From the 4-way stoplight in downtown Nakusp, drive north on Hwy 23 for 2.5 km. Turn right on to the Hot Springs Road. Drive 3.6 km up the Hot Springs Road. Turn left onto the Kuskanax Mountain Road (gravel). Then, drive (or hike) 1.5 km up the Kuskanax Mountain Road and you will find Vicky’s View on your left. A high clearance all- wheel drive vehicle is recommended for Kuskanax Mountain Road. Please park in the nearby pullout so that other vehicles can pass by.

Turner Road Trailhead Access

From the 4-way stoplight in downtown Nakusp, drive north on Hwy 23 for 11.5 km. Turn right onto Turner Road (gravel). Follow the wooden “TRAIL” signs for 15 km (50 minutes) to the end of the road. In a large clear-cut at the end of the road you will find the signed parking area/trailhead.

Kuskanax Mountain Road Trailhead Access

From the 4-way stoplight in downtown Nakusp, drive north on Hwy 23 for 2.5 km. Turn right onto the Hot Springs Road. Drive 3.6 km up the Hot Springs Road. Turn left onto the Kuskanax Mountain Road (gravel). Drive for 4.2 km to the signed parking area/trailhead. Watch closely for the trail signs – just above the parking area, the trail takes a sharp left off of the old road.

Loop Route

The Kuskanax Mountain Trail can be made into a loop route by leaving a vehicle at one trailhead and starting your hike at the other trailhead.
* Challenging hike, 6.1 km
** Hiking time: 5-7 hours, one trailhead to the other
Follow safe hiking practices and be sure to tell someone where you are going and when you expect to return. Take drinking water.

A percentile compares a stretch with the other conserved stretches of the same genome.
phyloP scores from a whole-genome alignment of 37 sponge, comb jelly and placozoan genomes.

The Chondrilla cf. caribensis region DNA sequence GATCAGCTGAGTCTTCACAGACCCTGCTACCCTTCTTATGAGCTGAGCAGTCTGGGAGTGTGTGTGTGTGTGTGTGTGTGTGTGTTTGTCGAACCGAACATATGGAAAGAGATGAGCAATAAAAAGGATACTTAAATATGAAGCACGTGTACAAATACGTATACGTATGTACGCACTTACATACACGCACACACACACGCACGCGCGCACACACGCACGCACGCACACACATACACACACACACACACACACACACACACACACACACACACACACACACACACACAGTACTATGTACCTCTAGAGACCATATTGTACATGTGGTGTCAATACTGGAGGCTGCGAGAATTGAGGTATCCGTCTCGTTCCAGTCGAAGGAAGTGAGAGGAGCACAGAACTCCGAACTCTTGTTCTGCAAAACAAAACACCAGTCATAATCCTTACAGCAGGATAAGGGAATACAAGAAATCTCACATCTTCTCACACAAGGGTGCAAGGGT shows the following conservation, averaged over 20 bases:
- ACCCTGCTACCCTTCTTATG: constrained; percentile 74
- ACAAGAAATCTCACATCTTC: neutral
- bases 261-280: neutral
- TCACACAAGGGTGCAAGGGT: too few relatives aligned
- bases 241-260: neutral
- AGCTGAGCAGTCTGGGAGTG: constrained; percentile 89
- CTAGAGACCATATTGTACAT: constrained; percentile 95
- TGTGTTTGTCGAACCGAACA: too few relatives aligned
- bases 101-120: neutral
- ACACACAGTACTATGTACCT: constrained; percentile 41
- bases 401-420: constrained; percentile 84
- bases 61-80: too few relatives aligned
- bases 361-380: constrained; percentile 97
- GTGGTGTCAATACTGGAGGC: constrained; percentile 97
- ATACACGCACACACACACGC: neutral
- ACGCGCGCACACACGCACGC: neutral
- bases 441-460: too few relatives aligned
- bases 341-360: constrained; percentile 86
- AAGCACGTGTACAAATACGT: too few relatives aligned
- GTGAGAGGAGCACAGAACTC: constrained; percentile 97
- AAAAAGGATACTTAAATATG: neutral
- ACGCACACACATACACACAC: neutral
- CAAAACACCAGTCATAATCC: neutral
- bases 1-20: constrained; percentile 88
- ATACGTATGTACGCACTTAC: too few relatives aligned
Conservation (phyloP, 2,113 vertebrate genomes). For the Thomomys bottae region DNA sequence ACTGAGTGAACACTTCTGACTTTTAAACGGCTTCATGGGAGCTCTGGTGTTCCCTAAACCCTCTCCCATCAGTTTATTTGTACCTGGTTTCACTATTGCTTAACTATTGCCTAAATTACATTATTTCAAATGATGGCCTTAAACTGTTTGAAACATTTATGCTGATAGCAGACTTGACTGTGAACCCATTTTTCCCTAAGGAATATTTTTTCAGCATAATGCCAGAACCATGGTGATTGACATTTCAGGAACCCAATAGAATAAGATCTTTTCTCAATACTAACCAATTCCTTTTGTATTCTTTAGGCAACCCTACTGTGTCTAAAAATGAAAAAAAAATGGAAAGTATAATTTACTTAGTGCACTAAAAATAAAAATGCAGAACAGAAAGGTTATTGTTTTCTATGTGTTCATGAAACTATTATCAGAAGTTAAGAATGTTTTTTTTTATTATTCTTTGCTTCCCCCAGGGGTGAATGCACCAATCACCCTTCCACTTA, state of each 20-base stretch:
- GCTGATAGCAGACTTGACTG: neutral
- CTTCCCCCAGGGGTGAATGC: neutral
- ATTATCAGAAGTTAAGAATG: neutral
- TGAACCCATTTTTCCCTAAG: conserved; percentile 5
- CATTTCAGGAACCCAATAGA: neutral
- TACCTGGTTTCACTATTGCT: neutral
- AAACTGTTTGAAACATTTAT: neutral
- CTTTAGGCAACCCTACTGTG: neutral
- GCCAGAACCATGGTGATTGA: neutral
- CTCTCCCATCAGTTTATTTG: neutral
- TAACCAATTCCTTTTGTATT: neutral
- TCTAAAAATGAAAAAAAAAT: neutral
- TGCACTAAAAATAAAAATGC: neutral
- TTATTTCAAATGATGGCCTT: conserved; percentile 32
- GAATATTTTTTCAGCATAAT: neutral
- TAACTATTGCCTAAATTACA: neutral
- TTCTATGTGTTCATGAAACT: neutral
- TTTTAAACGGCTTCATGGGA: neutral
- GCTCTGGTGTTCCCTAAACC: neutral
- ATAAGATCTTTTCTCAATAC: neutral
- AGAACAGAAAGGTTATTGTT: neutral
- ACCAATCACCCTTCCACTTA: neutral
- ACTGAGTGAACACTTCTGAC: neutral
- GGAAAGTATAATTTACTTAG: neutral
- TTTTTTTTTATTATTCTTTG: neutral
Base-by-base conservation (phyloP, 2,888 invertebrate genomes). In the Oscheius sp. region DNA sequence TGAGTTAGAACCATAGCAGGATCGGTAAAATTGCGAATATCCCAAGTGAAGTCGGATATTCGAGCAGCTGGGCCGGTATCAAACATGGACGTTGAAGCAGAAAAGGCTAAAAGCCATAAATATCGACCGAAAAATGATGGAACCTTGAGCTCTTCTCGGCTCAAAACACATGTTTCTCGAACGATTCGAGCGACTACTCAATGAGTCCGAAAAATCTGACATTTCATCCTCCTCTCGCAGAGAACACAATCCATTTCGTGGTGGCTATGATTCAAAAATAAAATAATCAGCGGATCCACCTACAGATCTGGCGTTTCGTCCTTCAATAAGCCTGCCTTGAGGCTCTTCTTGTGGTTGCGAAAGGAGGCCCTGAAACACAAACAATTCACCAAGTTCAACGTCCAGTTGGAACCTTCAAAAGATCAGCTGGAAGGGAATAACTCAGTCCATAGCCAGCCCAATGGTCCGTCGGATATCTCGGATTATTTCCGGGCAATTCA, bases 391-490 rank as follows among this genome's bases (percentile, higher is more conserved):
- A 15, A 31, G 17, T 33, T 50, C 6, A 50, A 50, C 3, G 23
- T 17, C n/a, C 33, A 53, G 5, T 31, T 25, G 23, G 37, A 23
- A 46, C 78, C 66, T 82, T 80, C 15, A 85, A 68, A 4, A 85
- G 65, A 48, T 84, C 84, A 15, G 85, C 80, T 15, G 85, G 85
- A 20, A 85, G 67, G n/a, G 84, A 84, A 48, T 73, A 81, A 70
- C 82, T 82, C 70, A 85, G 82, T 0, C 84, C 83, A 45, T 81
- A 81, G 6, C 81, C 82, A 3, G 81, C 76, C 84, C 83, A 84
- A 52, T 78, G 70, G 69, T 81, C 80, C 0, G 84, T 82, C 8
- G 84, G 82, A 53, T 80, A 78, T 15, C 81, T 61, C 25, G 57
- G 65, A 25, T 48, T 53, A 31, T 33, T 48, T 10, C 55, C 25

Credits

Nakusp and Area Community Trails Society

For more information

www.nakusphotsprings.com
www.for.gov.bc.ca www.bcrockies.com
www.hellobc.com/bcescapes/regions/bcrockies.asp
www.gov.bc.ca/bcparks/recreation.htm

∗ All brochures in the Trails of Nakusp series are available online at: www.nakusparrowlakes.com

Kuskanax/Hot Springs Trail

  • Rating: easy-moderate
  • Distance: 8.5 km, one way
  • Time: 3 hrs
  • Surface: compact dirt, some rock
  • Modes: hiking, mountain bike, horseback, snowshoes

Trail Description

This all-season trail provides great spring, summer and fall hiking, biking and horseback riding and some winter snowshoeing. The trail meanders along the side slope above the Kuskanax Creek from just outside Nakusp up the valley to the Nakusp Hotsprings, following the pioneers’ original packhorse route of 1912.
The first three or four kms wander through lofty cedar and hemlock stands, which thrive in the ideal moist habitat created by rain from eastbound clouds crossing the Selkirk Mountains. Under the towering canopy exists a diverse undergrowth of mosses, Western yew, Devil’s club, huckleberry, oak fern, lady fern, maidenhair fern and smaller wild ginger, sarsaparilla, fairy slipper, Queen’s cup and wintergreen. Remnants of burnt out tree stumps stand like sentinel ghosts from times past, providing evidence of the natural fires that used to regularly sweep through BC’s interior valleys. Recent logging near the beginning of the trail attempted to minimize the impact of the small clear-cut harvest to the trail’s integrity.
An hour’s hiking leads to the bluffs, laden with maidenhair ferns and ginger, where views extend to the creek far below and to the lake (GPS point 2 on the map). Continuing on through the forest, log bridges cross the many small creeks. Upon approaching the next rest stop (GPS point 3), decadent hemlock, fir and cedar tower nearly 40 metres above, shading the forest floor and creating a magnificent, mossy bowl. The benches, outhouse and hitching post built long ago by pioneers have been recreated, so hikers can enjoy the enchanting rest spot. Marshy ground is criss-crossed with boardwalks; hanging moss gardens dangle from elevated tree branches, and overgrown trail-blazes display more evidence of the trail’s history.